Parshat Eikev 5772
In Parashat Eikev, Moses offers the Israelites one of the most moving and persuasive encouragements toward Divine service found in the entire Torah. As they stand on the edge of the Jordan, they are reminded that Divine service demands walking in the path of God:
“And now, O Israel, what does Adonai your God demand of you? Only this: to revere Adonai your God, to walk only in God’s paths, to love God, and to serve Adonai your God with all your heart and soul... Adonai your God is God supreme and Adonai supreme, the great, the mighty, and the awesome God.”
After offering his command to follow this “mighty” Creator, Moses continues with a description of the specific nature of God’s power. Given the many examples of God displaying great physical might, we might expect Moses to mention the Flood, the 10 plagues on Egypt or the splitting of the sea; yet Moses ignores these feats and, instead, continues his praise by focusing on the fact that God “shows no favor and takes no bribe, but upholds the cause of the fatherless and the widow and befriends the stranger, providing him with food and clothing.” God’s awesome power, Moses explains, is displayed through love for those afflicted by injustice, those most likely to be trampled on by society at large. Rather than physical might, it is God’s concern for the afflicted that we should emulate.
This is a provocative theological message, to be sure, and one that has crucial practical import for those of us who concern ourselves with the work of global justice. So often, public discourse bifurcates between those interested in exercising power through force and those interested in offering empathic aid as a means for influencing change in the world. We often associate power with oppression, rather than with those who speak out against it. This may leave many of us in the West uncomfortable with thinking of our social justice work as exercising “power,” but by asking us to emulate a God who does so to overcome injustice, our tradition invites us to embrace our empathic force and not to be shy about using it.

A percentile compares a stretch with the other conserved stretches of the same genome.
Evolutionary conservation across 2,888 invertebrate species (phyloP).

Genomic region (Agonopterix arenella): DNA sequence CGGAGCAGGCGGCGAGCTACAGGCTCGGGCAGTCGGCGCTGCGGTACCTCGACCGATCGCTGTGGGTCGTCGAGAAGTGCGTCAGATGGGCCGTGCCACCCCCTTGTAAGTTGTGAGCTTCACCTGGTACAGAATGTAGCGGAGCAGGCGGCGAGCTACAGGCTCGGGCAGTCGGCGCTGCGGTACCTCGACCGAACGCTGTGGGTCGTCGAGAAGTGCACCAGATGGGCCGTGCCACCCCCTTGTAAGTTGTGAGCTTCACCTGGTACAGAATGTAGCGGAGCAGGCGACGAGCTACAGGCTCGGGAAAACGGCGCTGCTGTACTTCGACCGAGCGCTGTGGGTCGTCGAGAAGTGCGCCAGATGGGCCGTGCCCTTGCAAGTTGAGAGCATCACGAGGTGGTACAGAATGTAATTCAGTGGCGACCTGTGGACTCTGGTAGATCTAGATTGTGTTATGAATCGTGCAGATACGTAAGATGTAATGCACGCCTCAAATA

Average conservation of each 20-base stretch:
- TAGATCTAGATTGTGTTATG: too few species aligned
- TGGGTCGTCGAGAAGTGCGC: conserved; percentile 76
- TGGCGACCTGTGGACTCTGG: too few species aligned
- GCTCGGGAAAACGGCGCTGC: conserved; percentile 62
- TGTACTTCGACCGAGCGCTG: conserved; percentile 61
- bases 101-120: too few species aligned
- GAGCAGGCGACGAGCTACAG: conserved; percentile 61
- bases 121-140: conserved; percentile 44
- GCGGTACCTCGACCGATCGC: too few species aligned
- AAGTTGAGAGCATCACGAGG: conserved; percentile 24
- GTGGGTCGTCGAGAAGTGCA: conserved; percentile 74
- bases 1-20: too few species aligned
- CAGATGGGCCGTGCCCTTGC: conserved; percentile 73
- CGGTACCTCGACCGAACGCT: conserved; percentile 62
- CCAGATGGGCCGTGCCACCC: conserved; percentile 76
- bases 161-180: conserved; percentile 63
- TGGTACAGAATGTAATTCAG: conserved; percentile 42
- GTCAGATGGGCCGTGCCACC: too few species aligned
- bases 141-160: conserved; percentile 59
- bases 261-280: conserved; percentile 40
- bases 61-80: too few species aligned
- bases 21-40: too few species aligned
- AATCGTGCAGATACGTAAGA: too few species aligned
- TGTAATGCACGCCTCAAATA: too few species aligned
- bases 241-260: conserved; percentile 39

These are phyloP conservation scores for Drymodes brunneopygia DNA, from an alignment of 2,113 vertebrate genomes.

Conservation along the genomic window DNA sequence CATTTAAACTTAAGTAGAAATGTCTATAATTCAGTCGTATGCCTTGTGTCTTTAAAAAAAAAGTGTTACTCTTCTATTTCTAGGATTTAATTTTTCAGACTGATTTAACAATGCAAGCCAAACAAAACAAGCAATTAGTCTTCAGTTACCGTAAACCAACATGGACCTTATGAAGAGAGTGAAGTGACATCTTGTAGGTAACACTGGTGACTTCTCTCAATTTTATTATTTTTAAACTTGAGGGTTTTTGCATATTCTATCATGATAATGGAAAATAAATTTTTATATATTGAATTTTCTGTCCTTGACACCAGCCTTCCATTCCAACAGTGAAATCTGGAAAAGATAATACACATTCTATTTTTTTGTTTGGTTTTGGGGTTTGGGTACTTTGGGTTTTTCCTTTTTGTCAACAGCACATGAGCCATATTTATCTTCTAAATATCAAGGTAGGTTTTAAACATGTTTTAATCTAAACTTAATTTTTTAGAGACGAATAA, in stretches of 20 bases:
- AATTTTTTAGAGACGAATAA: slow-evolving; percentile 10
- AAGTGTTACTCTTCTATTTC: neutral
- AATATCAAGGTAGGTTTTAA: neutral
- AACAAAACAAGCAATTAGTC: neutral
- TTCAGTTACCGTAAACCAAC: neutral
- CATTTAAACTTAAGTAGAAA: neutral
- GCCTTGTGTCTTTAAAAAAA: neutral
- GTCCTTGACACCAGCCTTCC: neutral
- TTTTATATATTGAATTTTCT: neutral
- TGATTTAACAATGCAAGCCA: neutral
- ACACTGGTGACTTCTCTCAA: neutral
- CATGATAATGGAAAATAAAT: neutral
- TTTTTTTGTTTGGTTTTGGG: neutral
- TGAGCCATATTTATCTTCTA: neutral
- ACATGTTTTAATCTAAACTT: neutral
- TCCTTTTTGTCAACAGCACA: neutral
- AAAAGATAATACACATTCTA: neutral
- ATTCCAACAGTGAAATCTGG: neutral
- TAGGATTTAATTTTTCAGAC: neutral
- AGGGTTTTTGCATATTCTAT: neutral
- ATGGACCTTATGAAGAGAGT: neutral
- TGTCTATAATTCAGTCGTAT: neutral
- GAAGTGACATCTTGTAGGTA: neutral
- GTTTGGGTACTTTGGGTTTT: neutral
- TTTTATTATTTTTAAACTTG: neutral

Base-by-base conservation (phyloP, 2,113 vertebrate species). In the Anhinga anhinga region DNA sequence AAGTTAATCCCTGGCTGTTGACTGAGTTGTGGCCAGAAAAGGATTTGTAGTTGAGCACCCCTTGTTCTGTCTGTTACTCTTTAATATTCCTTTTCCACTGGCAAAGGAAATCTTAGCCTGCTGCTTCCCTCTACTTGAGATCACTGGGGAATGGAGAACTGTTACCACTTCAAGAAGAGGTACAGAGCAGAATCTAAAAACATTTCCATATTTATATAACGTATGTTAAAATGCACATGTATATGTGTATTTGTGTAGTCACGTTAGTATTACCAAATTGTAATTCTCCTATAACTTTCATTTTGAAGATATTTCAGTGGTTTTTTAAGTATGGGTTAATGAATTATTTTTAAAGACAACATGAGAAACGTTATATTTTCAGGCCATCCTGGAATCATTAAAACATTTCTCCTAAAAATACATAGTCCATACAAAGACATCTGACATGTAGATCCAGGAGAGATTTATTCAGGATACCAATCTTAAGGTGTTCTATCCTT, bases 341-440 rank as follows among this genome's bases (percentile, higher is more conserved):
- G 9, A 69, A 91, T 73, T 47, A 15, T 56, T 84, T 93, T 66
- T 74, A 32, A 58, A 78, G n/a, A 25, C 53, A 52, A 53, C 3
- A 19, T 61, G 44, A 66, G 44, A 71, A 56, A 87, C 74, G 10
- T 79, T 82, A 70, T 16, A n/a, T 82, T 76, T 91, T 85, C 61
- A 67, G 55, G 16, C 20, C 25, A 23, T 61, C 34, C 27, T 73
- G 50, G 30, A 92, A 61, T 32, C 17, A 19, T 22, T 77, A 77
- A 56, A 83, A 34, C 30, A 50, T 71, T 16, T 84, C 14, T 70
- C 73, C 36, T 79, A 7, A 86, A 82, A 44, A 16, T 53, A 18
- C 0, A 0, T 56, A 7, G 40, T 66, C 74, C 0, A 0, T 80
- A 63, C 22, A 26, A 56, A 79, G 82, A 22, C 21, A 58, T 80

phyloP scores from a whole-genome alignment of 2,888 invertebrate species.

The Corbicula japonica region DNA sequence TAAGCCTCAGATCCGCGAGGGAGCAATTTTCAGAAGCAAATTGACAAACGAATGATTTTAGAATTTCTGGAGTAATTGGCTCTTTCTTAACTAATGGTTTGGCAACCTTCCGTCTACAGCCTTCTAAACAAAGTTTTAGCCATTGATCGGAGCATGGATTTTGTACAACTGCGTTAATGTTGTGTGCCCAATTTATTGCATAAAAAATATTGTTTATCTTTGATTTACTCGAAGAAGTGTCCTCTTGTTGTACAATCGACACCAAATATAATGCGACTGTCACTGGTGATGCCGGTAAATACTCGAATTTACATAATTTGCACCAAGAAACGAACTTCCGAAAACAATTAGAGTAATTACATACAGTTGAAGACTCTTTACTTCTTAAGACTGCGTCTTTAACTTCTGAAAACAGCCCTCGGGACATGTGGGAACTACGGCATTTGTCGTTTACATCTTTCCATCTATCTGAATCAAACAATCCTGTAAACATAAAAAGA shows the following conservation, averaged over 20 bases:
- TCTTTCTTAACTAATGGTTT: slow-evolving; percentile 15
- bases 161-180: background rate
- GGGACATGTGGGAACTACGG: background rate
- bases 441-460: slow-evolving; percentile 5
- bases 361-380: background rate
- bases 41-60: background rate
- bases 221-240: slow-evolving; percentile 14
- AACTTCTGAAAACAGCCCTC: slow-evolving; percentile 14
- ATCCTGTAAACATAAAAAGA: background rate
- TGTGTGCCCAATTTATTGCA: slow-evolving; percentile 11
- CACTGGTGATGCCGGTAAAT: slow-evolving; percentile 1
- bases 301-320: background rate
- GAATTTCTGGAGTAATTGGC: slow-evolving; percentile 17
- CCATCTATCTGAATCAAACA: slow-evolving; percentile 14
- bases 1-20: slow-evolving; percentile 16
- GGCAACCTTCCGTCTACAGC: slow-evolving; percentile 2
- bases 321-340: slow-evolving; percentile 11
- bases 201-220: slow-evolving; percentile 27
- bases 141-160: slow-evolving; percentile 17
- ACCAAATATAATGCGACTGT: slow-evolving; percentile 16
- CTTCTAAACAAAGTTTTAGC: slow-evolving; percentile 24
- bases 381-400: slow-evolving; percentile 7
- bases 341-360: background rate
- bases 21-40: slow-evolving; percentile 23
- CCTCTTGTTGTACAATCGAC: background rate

Parashat Eikev pushes us to see power and empathy as intrinsically linked, rather than opposites. By exercising power—and refusing to cede it to those with less altruistic goals—we follow in God’s path, realizing our human power through tzedakah and political advocacy.
In fact, Rabbi Abraham, son of the Rambam, instructs us not only to realize our power but to be generous with it, using it to support those who are vulnerable. He teaches, “Proper generosity involves not only money and goods, but also power . . . Generosity with power entails using [the power] bestowed [on us] by God to help those in need . . .”
The work of global justice—helping to alleviate poverty, empowering the voiceless, bringing equality to those corners of the earth still shackled in inequality—is a supremely powerful act that is directly inspired by God’s own concern for the oppressed.
As we strive to serve God, we would be well-served to emulate the Holy One’s great qualities of awesome might coupled with empathy for those afflicted by injustice. We have a convenient reminder to do so thrice daily, as Moses’s iconic description of the Holy One in this parashah as “great, mighty and awesome” is repeated at the beginning of the Amidah—the central petitionary prayer of Jewish worship. In beseeching our Creator for blessing in this world, let us not only focus on God’s physical might but on God’s empathic power, and remind ourselves that upholding the cause of those forgotten around the world is an act of emulating and employing this awesome Divine attribute. This is how we serve our Creator. This, Moses teaches, is what God demands of us.
Rabbi David Singer is Associate Rabbi of Congregation Shearith Israel in Dallas, Texas. A graduate of the Ziegler School of Rabbinic Studies at the American Jewish University in Los Angeles, David is the recipient of the 2011 Whizin Prize in Jewish Ethics. A California native, he graduated with honors from University of California, Berkeley, and has spent two years living and studying in Israel, most recently at Jerusalem's Conservative Yeshiva.
 Deuteronomy 10:12-17.
 Deuteronomy 10:17-18.
 Rabbi Abraham, son of the Rambam, The Guide to Serving God, Chapter 5 D2. Translation by R. Yaakov Wincelberg, edited for gender neutrality. Available at http://on1foot.org/text/rabbi-abraham-son-rambam-guide-serving-god-chapter-5.